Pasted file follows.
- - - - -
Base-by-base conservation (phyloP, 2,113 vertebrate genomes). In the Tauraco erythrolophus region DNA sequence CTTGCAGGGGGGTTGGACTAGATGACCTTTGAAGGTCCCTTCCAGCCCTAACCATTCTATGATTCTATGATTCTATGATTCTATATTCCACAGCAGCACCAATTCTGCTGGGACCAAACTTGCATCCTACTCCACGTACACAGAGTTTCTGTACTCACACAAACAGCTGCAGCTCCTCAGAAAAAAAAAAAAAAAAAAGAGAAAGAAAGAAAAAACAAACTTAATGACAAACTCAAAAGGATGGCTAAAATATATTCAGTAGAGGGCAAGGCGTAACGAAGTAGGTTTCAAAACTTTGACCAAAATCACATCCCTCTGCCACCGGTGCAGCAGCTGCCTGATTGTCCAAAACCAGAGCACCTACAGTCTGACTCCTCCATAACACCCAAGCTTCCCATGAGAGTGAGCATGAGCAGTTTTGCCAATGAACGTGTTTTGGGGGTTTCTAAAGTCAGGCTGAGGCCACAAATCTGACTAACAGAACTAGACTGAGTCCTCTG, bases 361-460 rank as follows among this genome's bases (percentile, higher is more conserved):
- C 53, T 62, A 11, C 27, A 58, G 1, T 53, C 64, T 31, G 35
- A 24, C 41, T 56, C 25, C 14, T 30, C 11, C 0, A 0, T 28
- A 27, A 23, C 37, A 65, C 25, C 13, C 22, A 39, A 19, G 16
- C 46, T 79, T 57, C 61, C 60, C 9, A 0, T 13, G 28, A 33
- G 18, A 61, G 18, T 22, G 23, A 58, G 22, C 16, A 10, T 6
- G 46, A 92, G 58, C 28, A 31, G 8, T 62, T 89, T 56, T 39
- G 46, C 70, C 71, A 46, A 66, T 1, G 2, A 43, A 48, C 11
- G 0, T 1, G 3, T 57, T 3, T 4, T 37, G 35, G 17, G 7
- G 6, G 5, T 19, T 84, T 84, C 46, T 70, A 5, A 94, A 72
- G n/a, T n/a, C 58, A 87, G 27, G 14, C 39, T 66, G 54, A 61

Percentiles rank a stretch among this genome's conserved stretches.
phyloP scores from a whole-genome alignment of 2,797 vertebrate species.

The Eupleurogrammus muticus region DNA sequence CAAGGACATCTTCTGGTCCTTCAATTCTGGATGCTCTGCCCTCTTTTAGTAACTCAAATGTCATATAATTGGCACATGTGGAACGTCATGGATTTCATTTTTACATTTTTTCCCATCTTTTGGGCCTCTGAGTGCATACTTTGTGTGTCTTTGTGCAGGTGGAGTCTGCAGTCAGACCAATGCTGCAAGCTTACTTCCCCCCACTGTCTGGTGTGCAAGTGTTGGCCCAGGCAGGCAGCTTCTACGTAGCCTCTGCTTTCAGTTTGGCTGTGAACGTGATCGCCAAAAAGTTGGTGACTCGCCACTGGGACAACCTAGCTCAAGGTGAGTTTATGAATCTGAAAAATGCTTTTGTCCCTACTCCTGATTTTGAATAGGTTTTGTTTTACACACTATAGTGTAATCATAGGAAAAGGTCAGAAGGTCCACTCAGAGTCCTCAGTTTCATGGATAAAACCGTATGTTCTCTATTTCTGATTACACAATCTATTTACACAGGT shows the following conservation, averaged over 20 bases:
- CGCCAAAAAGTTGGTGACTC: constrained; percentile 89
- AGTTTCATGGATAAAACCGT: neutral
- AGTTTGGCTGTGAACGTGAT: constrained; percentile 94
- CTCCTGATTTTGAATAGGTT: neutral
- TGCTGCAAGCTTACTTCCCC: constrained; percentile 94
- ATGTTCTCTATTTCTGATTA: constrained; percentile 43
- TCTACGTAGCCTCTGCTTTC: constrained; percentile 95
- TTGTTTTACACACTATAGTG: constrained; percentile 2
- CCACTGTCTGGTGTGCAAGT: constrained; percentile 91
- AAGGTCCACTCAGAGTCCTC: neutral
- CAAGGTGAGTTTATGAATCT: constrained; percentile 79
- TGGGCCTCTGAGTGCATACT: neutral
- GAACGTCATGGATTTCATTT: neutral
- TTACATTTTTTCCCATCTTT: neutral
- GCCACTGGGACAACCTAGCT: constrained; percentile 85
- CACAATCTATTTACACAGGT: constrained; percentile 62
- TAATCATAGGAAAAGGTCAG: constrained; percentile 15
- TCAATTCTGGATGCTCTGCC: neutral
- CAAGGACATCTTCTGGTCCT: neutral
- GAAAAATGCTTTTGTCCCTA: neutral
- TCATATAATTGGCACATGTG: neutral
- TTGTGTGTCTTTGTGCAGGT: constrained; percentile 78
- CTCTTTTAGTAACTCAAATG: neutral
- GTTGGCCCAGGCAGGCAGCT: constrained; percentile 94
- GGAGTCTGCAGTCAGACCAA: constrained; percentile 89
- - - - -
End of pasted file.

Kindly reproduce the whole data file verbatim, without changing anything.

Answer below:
Base-by-base conservation (phyloP, 2,113 vertebrate genomes). In the Tauraco erythrolophus region DNA sequence CTTGCAGGGGGGTTGGACTAGATGACCTTTGAAGGTCCCTTCCAGCCCTAACCATTCTATGATTCTATGATTCTATGATTCTATATTCCACAGCAGCACCAATTCTGCTGGGACCAAACTTGCATCCTACTCCACGTACACAGAGTTTCTGTACTCACACAAACAGCTGCAGCTCCTCAGAAAAAAAAAAAAAAAAAAGAGAAAGAAAGAAAAAACAAACTTAATGACAAACTCAAAAGGATGGCTAAAATATATTCAGTAGAGGGCAAGGCGTAACGAAGTAGGTTTCAAAACTTTGACCAAAATCACATCCCTCTGCCACCGGTGCAGCAGCTGCCTGATTGTCCAAAACCAGAGCACCTACAGTCTGACTCCTCCATAACACCCAAGCTTCCCATGAGAGTGAGCATGAGCAGTTTTGCCAATGAACGTGTTTTGGGGGTTTCTAAAGTCAGGCTGAGGCCACAAATCTGACTAACAGAACTAGACTGAGTCCTCTG, bases 361-460 rank as follows among this genome's bases (percentile, higher is more conserved):
- C 53, T 62, A 11, C 27, A 58, G 1, T 53, C 64, T 31, G 35
- A 24, C 41, T 56, C 25, C 14, T 30, C 11, C 0, A 0, T 28
- A 27, A 23, C 37, A 65, C 25, C 13, C 22, A 39, A 19, G 16
- C 46, T 79, T 57, C 61, C 60, C 9, A 0, T 13, G 28, A 33
- G 18, A 61, G 18, T 22, G 23, A 58, G 22, C 16, A 10, T 6
- G 46, A 92, G 58, C 28, A 31, G 8, T 62, T 89, T 56, T 39
- G 46, C 70, C 71, A 46, A 66, T 1, G 2, A 43, A 48, C 11
- G 0, T 1, G 3, T 57, T 3, T 4, T 37, G 35, G 17, G 7
- G 6, G 5, T 19, T 84, T 84, C 46, T 70, A 5, A 94, A 72
- G n/a, T n/a, C 58, A 87, G 27, G 14, C 39, T 66, G 54, A 61

Percentiles rank a stretch among this genome's conserved stretches.
phyloP scores from a whole-genome alignment of 2,797 vertebrate species.

The Eupleurogrammus muticus region DNA sequence CAAGGACATCTTCTGGTCCTTCAATTCTGGATGCTCTGCCCTCTTTTAGTAACTCAAATGTCATATAATTGGCACATGTGGAACGTCATGGATTTCATTTTTACATTTTTTCCCATCTTTTGGGCCTCTGAGTGCATACTTTGTGTGTCTTTGTGCAGGTGGAGTCTGCAGTCAGACCAATGCTGCAAGCTTACTTCCCCCCACTGTCTGGTGTGCAAGTGTTGGCCCAGGCAGGCAGCTTCTACGTAGCCTCTGCTTTCAGTTTGGCTGTGAACGTGATCGCCAAAAAGTTGGTGACTCGCCACTGGGACAACCTAGCTCAAGGTGAGTTTATGAATCTGAAAAATGCTTTTGTCCCTACTCCTGATTTTGAATAGGTTTTGTTTTACACACTATAGTGTAATCATAGGAAAAGGTCAGAAGGTCCACTCAGAGTCCTCAGTTTCATGGATAAAACCGTATGTTCTCTATTTCTGATTACACAATCTATTTACACAGGT shows the following conservation, averaged over 20 bases:
- CGCCAAAAAGTTGGTGACTC: constrained; percentile 89
- AGTTTCATGGATAAAACCGT: neutral
- AGTTTGGCTGTGAACGTGAT: constrained; percentile 94
- CTCCTGATTTTGAATAGGTT: neutral
- TGCTGCAAGCTTACTTCCCC: constrained; percentile 94
- ATGTTCTCTATTTCTGATTA: constrained; percentile 43
- TCTACGTAGCCTCTGCTTTC: constrained; percentile 95
- TTGTTTTACACACTATAGTG: constrained; percentile 2
- CCACTGTCTGGTGTGCAAGT: constrained; percentile 91
- AAGGTCCACTCAGAGTCCTC: neutral
- CAAGGTGAGTTTATGAATCT: constrained; percentile 79
- TGGGCCTCTGAGTGCATACT: neutral
- GAACGTCATGGATTTCATTT: neutral
- TTACATTTTTTCCCATCTTT: neutral
- GCCACTGGGACAACCTAGCT: constrained; percentile 85
- CACAATCTATTTACACAGGT: constrained; percentile 62
- TAATCATAGGAAAAGGTCAG: constrained; percentile 15
- TCAATTCTGGATGCTCTGCC: neutral
- CAAGGACATCTTCTGGTCCT: neutral
- GAAAAATGCTTTTGTCCCTA: neutral
- TCATATAATTGGCACATGTG: neutral
- TTGTGTGTCTTTGTGCAGGT: constrained; percentile 78
- CTCTTTTAGTAACTCAAATG: neutral
- GTTGGCCCAGGCAGGCAGCT: constrained; percentile 94
- GGAGTCTGCAGTCAGACCAA: constrained; percentile 89